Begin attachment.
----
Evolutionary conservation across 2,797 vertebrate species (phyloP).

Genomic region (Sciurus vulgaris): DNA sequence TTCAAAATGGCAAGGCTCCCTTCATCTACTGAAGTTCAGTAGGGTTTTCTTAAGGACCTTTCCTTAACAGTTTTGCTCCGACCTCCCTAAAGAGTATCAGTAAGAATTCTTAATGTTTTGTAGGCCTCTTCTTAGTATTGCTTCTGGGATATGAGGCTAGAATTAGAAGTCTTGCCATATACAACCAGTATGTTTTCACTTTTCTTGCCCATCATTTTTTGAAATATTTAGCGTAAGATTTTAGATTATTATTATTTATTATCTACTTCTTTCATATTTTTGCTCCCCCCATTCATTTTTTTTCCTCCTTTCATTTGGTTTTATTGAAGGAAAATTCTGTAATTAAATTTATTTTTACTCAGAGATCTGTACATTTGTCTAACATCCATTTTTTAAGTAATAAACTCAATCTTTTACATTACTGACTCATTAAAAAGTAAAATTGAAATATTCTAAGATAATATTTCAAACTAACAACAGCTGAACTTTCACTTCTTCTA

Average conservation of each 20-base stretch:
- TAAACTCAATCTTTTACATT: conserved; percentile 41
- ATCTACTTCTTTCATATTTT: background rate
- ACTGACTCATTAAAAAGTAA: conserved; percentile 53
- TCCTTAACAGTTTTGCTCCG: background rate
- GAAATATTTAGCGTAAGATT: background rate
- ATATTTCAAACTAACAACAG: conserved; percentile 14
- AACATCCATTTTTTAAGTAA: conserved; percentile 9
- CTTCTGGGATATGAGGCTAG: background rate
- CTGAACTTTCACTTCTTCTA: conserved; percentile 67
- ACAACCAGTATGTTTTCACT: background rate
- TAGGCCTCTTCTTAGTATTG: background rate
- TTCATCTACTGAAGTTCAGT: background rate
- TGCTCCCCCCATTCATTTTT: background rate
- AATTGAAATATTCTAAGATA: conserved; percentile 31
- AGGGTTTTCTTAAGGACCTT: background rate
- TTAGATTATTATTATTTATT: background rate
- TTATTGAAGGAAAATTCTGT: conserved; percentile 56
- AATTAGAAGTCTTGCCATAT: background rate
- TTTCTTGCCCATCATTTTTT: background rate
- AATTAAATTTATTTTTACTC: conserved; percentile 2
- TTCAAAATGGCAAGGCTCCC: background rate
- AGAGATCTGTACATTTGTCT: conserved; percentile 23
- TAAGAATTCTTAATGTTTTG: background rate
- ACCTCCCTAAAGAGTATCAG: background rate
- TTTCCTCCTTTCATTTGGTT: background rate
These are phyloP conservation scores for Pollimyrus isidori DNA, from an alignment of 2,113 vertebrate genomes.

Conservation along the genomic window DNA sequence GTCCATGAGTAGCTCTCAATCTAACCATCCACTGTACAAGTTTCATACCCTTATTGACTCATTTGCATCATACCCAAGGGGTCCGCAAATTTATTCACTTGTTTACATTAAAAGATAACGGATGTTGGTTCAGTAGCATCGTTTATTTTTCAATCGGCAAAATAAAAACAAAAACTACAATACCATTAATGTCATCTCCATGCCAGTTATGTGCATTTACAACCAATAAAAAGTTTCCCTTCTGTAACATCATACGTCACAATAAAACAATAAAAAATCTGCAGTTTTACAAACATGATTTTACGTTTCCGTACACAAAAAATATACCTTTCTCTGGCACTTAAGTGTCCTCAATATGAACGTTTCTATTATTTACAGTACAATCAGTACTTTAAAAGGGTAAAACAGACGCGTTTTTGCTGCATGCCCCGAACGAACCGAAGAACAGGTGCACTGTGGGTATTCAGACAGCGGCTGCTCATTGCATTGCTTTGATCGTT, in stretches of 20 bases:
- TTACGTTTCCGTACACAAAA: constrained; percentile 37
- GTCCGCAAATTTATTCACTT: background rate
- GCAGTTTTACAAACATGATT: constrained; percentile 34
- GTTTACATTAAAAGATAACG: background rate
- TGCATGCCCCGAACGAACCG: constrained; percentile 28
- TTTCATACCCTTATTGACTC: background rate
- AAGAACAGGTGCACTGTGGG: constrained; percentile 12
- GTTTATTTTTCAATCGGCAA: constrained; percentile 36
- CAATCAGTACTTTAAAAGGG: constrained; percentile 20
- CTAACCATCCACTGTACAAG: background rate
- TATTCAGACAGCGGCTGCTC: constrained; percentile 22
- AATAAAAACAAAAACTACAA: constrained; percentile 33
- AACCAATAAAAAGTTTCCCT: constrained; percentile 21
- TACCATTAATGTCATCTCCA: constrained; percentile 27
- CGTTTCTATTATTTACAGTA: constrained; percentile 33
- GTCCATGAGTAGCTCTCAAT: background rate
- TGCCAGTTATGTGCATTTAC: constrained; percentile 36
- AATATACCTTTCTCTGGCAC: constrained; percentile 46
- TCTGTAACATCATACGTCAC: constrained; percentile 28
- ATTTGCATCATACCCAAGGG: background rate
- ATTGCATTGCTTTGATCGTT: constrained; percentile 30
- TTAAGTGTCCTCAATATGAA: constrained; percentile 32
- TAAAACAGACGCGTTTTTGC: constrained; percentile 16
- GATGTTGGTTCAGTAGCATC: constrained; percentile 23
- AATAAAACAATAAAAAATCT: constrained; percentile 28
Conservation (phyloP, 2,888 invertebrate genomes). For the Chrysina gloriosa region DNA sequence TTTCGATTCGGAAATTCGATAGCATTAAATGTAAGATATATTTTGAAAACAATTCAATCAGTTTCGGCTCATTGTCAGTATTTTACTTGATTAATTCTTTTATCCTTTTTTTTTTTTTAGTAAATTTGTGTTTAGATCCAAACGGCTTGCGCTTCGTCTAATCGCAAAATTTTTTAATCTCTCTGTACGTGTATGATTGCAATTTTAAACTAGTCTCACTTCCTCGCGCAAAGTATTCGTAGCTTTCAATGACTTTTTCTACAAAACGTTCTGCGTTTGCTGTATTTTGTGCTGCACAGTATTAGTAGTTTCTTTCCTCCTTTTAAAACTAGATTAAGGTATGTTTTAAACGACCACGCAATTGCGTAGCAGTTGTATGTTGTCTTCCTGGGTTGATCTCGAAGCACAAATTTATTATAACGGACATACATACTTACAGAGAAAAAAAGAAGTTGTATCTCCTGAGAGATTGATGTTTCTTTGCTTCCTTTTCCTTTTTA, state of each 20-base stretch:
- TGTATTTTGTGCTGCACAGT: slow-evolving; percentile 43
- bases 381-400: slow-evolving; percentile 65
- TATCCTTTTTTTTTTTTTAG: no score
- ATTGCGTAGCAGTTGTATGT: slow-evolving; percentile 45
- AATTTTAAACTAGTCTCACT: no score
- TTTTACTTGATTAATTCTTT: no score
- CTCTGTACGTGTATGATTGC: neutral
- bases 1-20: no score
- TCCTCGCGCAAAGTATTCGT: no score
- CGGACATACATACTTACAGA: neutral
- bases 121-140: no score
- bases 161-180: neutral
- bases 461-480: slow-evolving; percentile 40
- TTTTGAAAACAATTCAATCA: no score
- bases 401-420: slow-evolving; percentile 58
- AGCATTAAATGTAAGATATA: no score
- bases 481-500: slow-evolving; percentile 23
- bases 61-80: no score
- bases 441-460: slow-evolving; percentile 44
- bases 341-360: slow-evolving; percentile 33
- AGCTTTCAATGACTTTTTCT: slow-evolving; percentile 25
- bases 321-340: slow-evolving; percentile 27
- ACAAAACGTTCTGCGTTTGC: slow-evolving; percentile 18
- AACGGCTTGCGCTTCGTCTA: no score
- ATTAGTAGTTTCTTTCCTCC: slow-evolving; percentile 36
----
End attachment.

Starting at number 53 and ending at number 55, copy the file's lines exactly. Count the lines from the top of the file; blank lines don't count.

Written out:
- TAAAACAGACGCGTTTTTGC: constrained; percentile 16
- GATGTTGGTTCAGTAGCATC: constrained; percentile 23
- AATAAAACAATAAAAAATCT: constrained; percentile 28